Politically Invisible in America
By Simon Jackman, University of Sydney and Bradley Spahn, Stanford University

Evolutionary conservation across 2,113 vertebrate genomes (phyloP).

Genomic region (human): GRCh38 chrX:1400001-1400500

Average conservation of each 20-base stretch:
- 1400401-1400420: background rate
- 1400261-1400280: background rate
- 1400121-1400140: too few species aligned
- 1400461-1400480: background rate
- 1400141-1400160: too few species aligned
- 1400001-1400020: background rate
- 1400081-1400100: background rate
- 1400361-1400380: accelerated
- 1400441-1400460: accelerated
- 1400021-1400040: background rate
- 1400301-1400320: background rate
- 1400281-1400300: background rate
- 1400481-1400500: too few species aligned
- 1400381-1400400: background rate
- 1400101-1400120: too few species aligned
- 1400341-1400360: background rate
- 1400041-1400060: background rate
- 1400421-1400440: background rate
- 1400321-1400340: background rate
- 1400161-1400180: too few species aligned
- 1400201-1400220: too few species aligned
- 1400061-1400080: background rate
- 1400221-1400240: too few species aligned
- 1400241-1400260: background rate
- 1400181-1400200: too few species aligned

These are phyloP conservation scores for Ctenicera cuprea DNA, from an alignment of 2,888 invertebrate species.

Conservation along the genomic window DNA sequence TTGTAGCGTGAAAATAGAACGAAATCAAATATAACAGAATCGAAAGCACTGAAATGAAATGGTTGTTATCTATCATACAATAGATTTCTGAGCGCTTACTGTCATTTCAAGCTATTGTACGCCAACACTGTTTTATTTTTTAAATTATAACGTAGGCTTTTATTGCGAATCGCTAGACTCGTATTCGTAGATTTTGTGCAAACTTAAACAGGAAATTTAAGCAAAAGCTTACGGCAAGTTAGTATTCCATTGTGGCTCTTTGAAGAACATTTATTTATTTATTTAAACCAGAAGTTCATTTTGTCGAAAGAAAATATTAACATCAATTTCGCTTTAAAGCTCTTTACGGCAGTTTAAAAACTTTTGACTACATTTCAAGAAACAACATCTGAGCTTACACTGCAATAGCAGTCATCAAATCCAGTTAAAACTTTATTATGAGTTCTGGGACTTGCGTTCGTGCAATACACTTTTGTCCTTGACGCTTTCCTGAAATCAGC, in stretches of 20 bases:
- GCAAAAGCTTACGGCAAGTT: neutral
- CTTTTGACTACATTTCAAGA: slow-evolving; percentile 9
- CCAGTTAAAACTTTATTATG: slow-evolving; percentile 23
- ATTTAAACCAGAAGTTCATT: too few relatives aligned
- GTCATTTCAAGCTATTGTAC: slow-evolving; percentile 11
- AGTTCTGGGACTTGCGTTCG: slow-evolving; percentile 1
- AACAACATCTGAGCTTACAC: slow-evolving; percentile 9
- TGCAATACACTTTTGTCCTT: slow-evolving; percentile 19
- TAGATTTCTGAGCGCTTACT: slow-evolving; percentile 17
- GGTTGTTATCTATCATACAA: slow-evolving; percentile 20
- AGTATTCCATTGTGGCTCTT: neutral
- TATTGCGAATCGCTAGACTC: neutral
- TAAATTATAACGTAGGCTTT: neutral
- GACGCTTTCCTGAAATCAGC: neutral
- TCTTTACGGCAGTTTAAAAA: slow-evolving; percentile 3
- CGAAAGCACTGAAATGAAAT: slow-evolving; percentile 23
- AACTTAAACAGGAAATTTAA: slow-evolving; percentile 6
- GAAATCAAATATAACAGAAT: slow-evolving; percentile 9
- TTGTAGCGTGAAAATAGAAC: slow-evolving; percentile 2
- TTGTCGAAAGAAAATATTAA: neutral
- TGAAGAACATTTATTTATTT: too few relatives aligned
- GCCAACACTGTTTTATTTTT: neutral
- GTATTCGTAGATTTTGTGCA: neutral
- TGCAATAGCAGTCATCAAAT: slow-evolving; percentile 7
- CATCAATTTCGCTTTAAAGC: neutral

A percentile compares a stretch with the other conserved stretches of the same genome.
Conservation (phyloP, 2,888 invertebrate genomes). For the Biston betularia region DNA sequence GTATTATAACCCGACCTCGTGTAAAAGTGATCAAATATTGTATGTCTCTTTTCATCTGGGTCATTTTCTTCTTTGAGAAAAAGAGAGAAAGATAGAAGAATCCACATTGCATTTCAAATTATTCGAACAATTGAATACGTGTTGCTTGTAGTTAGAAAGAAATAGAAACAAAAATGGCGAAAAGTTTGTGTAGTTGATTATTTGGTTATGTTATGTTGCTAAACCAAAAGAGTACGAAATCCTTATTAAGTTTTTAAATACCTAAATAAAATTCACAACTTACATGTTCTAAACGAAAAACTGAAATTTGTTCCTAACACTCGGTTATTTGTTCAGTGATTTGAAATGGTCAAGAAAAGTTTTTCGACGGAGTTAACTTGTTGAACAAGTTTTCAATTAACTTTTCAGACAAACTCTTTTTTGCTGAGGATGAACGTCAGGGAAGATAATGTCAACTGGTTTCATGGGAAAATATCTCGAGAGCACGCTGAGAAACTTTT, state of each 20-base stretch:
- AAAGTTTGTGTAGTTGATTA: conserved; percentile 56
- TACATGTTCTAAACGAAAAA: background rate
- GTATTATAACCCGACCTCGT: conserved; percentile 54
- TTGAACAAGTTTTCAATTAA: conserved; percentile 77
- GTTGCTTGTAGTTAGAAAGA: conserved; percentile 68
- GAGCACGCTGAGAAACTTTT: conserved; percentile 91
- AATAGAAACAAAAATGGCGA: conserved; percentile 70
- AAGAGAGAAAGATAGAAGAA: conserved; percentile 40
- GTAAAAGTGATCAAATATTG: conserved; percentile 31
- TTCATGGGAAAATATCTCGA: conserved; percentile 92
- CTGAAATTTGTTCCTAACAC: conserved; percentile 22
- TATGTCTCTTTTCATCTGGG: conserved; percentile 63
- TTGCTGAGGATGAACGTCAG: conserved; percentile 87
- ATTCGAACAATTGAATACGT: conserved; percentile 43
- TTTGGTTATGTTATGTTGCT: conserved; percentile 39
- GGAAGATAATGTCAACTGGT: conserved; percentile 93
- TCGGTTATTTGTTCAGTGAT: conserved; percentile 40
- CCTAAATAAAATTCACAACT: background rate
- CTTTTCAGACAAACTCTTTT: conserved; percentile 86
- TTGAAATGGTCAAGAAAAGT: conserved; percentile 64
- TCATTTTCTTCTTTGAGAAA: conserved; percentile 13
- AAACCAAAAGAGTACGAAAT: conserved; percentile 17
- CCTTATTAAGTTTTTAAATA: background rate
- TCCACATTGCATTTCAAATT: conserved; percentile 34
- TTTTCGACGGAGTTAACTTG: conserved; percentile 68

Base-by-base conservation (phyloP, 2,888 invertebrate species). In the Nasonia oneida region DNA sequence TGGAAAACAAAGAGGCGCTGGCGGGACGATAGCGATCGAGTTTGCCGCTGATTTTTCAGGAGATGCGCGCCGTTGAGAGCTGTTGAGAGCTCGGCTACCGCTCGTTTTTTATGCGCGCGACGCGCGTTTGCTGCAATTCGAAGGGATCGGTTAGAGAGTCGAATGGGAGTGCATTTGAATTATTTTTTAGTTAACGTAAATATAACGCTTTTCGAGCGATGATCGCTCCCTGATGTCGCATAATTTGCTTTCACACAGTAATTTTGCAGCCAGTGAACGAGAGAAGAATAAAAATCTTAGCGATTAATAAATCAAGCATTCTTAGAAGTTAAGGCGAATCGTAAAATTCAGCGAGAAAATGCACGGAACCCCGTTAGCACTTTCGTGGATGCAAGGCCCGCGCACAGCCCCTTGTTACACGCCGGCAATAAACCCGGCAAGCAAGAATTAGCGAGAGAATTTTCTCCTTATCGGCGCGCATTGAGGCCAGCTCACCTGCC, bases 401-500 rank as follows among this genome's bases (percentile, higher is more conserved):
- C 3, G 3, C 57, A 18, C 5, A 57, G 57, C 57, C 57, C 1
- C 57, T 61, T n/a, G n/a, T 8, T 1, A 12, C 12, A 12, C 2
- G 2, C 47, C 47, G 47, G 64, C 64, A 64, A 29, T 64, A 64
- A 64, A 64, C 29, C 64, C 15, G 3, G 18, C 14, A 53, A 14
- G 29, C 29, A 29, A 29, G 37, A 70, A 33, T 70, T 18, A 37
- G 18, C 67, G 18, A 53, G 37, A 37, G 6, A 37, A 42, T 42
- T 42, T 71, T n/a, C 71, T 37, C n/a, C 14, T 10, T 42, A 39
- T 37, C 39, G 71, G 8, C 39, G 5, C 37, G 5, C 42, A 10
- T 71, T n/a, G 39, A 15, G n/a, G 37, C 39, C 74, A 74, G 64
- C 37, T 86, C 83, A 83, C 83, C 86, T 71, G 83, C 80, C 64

Campaigns, parties, interest groups, pollsters, and political scientists rely on voter-registration lists and consumer files to identify people as targets for registration drives, persuasion, and mobilization and to be included in sampling frames for surveys. We introduce a new category of Americans: the politically invisible—that is, people who are unreachable using these voter and marketing lists. Matching a high-quality, random sample of the US population to multiple lists reveals that at least 11% of the adult citizenry is unlisted. An additional 12% is mislisted (i.e., not living at their recorded address). These groups are invisible to list-based campaigns and research, making them difficult or impossible to contact. Two in five Blacks and (citizen) Hispanics are unreachable, but only 18% of whites. The unreachable are poorer than the reachable population, have markedly lower levels of political engagement, and are much less likely to report contact with candidates and campaigns. They are heavily Democratic in party identification and vote intention, favoring Obama versus Romney 73 to 27, with only 16% identifying as Republicans. That the politically invisible are more liberal and from historically marginalized groups shows that the turn to list-based campaigning and research could worsen existing biases in the political system.